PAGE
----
Leading unsupported aces by Mike Lawrence Part 1

Mike Lawrence
Mike Lawrence

Source: Leading unsupported aces against a suit contract – part 1, Bulletin February 2006 ACBL

When I lecture on opening leads against a suit contract I inevitably get the question about leading unsupported aces. Many players feel that leading an ace is a good idea because (a) it may be the right lead and (b) if it is the wrong lead, you
may be able look at dummy and figure out what is better.

I am on record, along with just about every good player that I know as being strongly against ace banging. One of the hardest thing to prove is that leading unsupported aces is a terrible way to make a living.

Few things are more annoying than to lead some other suit and watch declarer get rid of two losers and then later find out that if you had led your ace, you would have taken two more tricks. This can happen.

What is more likely to happen (trust me on this) is that banging down your ace will give up one or more tricks later in the play.

Now, reflecting that leading an ace can be effective some of the time, lets see when that might be. Note, by the way that I will not discuss leads against slams. That is a different case Don’t e-mail me about leading an ace against a slam.

Here is an assortment of hands where you are on lead. You are South in each of them. Specifically do you lead your ace or not/ If not, what do you lead? For each question, decide what your reasons are. Reasons count for more than guesses.

1) No one vulnerable. North dealer

A 10 6 5 2 J 9 7 6 3 Q 8 2

West North East South
  1 Pass 2
Dbl Pass 3 The End


1) No one vulnerable. North dealer

A 10 K 4 Q J 10 7 4 2 10 7 3

West North East South
  2 3 3
4 The End    


1) No one vulnerable. West dealer

Q 6 5 3 A 7 3 J 10 9 7 7 3

West North East South
1 1 1 2
Pass Pass 2 The End


1) East-West vulnerable. West dealer

A 10 7 3 Q J 10 6 J 8 3 10 9

West North East South
1 Pass 2 Pass
3 Pass 3 Pass
3 Pass 4 Pass
5 The End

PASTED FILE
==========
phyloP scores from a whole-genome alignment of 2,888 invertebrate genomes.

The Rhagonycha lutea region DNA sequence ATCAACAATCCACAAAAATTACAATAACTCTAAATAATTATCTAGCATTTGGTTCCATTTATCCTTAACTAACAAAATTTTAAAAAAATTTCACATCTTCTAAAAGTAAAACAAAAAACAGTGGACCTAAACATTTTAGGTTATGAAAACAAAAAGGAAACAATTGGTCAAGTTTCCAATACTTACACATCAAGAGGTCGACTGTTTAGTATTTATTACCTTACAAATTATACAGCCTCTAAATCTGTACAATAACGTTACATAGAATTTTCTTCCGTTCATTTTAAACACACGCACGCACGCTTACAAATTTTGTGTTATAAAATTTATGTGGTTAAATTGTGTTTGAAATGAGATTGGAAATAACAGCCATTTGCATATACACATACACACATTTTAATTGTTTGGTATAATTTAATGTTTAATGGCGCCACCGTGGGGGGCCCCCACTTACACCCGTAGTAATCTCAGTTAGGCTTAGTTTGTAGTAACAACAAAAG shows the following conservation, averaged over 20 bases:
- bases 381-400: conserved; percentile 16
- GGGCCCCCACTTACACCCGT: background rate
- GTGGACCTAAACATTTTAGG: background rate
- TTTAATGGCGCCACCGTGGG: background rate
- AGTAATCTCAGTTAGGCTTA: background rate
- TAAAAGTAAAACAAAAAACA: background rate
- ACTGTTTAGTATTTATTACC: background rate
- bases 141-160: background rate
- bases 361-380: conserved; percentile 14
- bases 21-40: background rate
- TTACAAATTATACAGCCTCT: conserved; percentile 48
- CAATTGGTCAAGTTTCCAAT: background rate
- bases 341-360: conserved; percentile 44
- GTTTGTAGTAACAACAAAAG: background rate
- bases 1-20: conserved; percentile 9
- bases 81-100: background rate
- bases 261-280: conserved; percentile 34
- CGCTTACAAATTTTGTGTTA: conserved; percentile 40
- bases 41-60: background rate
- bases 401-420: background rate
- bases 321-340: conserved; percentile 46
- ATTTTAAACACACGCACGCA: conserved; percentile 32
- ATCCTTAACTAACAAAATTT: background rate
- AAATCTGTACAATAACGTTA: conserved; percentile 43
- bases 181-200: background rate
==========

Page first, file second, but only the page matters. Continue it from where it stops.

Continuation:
1) The gut reaction is to lead the A. Partner bid them, did he not? If you recall all the times you have opened 1 with five to the jack or five or the queen-jack, however you will recognize that there is an excellent chance that your partner does not have the king. Further on this auction, West has said that he has support for the unbid suits. He promises short spades. If you lead the A you are likely to see a singleton spade in dummy. Declarer will now be able to ruff a spade or two with eases. Much better to lead a trump. If your side can lead two or three rounds of trumps, declarer may not get any ruffs at all.

2) Lead the Q. When your side has bid a suit and the opponents declare, leading a doubleton ace is a normal thought. Who knows, you might take two tricks and a ruff; too. The reason you do not lead the A here is that you do not rate to have a ruff coming. Even if you get one, it is with a natural trump trick. I know that I have opened a lot of weak two bids with suits like Q-J-9-6-4-3 and if North has that type of suit, leading the ace will set up the king for the opponents, wherever it is. You have a nice diamond sequence to lead from, so that is the clear choice.

3. Do not lead the A. If you have an attractive alternative, it should routinely get the nod over the ace. Note that if you do not lead the A, your partner will suspect you have it. He knows that leading hearts would be attractive to you. Not leading them hints that you have the ace. Why else would you not lead that suit?

4. This is a rare case for leading an ace. This situation is extra rare because your partner did not bid spades. The reason you should lead the A is that your opponents chose not to play in no trump. They bid all the suits, some more than once, and no one ever showed interest in notrump. Usually 3NT is the target, but on this hand the opponents bid to five of a minor, which generally takes a back seat to to 3NT. The A gets the top score of 10 in this poll,the Q gets only a two.